I have to blog about this because the press isn’t doing its job very well is doing an amazing…ly poor job.
- First of all, this is arguably the worst data breach ever. It was, when it happened, the largest hack ever that involved Social Security Numbers. Why is it getting so little coverage and not being reported as such? Even before the SSN, etc compromise came to light, reporters were saying: ‘The implications of this for Ameritrade are . . . what is the word I’m looking for? Ah yes. Huge. This is a story that has, as we say, “got legs.” Stay tuned.’ Well, yes, hundreds of sites carried an AP article or two, and it did get the coverage I link to at right, and more, but I feel like I’m still waiting.
- BrokerNewsBlog reports, incorrectly, that the breach was in 1997, not from 2005 to 2007 (Archive).
- KETV news reported, incorrectly, that in September 2007, someone hacked into one of TD Ameritrade’s databases and stole customer information (Archive). In fact, the database hack had been reported to the company in October of 2005, and the subject of my 2006 lawsuit. (See here and here and this whole blog)
- A third of the press is still mis-reporting this as nothing more than a spam problem! This is true even though it’s undisputed (as the OSF and PRC have noted, as I mentioned above) that SSNs were compromised, by TD Ameritrade’s own admission.
- Where’s the investigative journalism? Who’s, other than me, is digging, poking around, asking TD Ameritrade, Mandiant, ID Analytics, FBI, SEC, etc. the tough questions, or any questions at all? No one has even asked me for any of the information or documents I have from the whistle-blower who has contacted me. My whistle-blower tells me that TD Ameritrade enjoys a good relationship with the trade press, and that has helped keep the real story hidden…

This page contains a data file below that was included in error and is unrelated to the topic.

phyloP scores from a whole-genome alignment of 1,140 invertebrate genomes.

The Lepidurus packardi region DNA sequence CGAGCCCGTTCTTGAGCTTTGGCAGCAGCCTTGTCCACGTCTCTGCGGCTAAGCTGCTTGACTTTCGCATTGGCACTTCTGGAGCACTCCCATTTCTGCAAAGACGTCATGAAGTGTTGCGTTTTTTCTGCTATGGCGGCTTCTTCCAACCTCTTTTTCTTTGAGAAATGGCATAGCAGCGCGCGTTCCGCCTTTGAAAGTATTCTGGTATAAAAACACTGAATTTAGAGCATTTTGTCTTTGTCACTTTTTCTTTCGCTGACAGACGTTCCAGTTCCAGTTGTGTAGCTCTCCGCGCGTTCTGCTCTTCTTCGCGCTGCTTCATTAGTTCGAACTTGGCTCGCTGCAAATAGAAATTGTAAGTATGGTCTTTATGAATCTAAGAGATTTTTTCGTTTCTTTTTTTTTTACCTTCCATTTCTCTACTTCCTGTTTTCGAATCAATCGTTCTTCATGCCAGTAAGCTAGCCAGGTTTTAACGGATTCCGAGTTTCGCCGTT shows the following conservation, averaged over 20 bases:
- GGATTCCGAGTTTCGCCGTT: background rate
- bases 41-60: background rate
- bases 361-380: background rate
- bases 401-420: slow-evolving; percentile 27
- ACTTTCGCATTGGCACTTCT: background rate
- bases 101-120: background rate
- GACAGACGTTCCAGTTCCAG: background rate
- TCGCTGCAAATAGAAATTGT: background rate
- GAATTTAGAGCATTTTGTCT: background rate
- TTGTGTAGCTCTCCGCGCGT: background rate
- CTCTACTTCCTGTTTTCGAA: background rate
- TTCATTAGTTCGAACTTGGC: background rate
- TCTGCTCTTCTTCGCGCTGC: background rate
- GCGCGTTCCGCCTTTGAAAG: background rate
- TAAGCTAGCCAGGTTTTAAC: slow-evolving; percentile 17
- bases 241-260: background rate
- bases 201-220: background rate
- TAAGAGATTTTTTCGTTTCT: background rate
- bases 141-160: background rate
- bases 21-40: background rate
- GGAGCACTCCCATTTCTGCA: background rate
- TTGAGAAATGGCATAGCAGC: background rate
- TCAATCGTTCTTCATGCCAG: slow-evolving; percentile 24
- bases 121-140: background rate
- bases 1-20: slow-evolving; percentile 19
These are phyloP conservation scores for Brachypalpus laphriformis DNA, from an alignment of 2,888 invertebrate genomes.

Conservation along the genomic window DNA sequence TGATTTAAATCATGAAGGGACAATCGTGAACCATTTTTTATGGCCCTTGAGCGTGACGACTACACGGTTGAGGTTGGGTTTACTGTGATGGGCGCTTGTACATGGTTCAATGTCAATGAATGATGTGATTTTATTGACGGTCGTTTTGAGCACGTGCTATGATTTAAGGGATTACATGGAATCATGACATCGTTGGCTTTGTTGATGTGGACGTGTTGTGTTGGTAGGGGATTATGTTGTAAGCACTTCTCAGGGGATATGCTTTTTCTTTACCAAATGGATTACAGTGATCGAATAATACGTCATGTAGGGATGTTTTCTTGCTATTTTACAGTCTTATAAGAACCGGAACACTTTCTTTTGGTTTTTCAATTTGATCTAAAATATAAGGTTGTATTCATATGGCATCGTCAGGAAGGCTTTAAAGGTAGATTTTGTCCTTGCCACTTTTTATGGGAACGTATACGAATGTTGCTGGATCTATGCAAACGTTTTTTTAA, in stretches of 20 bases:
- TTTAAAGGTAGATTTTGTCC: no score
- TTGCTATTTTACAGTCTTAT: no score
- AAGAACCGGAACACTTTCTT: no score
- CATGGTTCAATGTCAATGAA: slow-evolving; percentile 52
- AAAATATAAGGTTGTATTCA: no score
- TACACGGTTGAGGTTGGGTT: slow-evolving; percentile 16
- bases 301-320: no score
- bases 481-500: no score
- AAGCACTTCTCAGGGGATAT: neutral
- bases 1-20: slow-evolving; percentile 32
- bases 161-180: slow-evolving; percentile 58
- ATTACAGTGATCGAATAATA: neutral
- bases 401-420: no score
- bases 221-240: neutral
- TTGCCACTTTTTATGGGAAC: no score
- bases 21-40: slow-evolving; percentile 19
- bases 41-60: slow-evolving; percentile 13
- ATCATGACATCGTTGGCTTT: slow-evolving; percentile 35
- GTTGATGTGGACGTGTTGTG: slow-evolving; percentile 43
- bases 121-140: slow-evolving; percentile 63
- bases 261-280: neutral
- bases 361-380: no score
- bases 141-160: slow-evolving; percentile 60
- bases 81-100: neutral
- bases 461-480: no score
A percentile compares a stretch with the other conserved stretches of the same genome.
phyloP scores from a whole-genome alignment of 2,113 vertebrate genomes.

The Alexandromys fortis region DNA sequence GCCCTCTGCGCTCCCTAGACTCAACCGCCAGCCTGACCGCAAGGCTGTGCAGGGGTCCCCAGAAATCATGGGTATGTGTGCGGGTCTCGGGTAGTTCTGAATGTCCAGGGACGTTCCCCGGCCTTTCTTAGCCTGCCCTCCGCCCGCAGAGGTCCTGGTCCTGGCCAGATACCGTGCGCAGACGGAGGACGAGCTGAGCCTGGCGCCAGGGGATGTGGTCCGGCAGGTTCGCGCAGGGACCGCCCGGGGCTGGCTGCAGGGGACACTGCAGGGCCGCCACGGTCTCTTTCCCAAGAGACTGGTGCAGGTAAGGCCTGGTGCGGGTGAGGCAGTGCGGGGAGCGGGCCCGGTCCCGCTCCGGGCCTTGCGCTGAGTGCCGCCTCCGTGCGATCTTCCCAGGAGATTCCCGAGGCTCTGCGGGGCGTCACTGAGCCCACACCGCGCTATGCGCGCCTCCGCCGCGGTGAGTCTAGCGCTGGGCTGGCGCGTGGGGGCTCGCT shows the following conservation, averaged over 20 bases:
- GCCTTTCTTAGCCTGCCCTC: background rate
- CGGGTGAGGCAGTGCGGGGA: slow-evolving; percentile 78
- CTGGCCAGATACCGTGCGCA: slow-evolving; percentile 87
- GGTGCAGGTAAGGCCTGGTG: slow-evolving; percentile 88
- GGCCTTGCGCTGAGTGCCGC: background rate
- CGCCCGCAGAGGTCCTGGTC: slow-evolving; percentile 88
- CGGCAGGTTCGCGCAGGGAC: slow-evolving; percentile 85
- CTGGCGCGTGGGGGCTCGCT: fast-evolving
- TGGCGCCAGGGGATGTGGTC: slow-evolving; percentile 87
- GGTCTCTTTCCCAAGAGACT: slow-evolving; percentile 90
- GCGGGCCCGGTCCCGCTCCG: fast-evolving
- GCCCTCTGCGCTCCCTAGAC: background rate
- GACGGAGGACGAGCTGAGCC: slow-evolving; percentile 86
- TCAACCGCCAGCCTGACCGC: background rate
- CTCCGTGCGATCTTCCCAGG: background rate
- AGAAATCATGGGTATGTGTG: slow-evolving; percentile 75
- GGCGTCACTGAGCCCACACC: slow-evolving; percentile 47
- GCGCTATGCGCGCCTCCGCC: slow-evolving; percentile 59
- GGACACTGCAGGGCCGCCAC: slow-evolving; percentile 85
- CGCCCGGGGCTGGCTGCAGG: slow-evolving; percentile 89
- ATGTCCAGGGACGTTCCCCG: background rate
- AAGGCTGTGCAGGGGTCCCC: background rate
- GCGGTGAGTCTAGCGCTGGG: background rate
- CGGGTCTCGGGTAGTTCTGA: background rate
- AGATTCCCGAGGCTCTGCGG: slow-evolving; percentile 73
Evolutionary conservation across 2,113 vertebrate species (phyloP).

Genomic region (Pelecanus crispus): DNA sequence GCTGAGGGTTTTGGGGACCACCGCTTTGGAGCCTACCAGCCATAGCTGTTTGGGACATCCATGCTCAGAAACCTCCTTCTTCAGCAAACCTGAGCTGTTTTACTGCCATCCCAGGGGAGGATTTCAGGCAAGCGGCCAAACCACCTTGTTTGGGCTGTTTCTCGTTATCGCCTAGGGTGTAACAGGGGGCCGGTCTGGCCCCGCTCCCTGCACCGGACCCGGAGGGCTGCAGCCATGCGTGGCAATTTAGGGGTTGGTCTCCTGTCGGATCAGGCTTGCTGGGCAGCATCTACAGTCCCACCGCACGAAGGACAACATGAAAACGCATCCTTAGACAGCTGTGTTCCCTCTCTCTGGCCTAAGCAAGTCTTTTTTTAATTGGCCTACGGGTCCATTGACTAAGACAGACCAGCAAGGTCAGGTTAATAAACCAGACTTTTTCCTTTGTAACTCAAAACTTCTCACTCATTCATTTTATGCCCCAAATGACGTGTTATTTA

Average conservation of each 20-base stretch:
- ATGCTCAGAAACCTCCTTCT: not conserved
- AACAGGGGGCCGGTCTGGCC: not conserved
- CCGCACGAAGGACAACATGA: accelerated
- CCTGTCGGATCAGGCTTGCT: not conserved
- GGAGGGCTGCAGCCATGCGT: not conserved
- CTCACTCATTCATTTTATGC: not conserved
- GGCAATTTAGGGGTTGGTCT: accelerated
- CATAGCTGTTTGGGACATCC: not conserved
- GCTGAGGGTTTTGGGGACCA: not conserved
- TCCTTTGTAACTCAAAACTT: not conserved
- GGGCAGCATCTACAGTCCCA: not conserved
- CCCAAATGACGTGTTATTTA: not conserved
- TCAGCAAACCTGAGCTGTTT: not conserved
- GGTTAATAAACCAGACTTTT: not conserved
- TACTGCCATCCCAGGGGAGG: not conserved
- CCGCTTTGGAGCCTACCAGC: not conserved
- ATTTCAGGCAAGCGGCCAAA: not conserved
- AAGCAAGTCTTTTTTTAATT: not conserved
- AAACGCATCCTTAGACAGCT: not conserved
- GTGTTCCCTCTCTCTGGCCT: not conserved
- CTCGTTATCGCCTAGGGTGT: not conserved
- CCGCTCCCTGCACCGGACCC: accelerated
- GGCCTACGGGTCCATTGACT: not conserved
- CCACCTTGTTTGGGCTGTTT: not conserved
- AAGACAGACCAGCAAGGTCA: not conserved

- Ira Winkler fails to report the most essential information, writing in Computerworld only that names, addresses, phone numbers and trading information were compromised – no mention of SSNs. He also got the details of the settlement wrong; the software is offered to all class members; it’s phone coaching that only the empty set of identified victims can get. Winkler was correct when he quoted judge Walker saying: “Penetration tests provide a reliable way for companies to detect the sort of security weaknesses that led to the Ameritrade breach.” and responded, simply: “That just isn’t true.” I’m glad I’m not the only one pointing this out. (I finally finished my long-overdue post on the Security Audit‘s settlement component! – where I discuss an FTC-negotiated breach settlement requiring 20 years of audits, differentiate taking and passing an audit, ISO 27001, etc.) Ira’s audit suggestions echo those I discussed in my CMC statement (see pages 8 & 10 of that document).
- New: Here’s how some in the industry are covering this.
- TD Bank is in hot, hot water over another breach. Clearly, they’ve done an adequate job shoring up their security. NOT!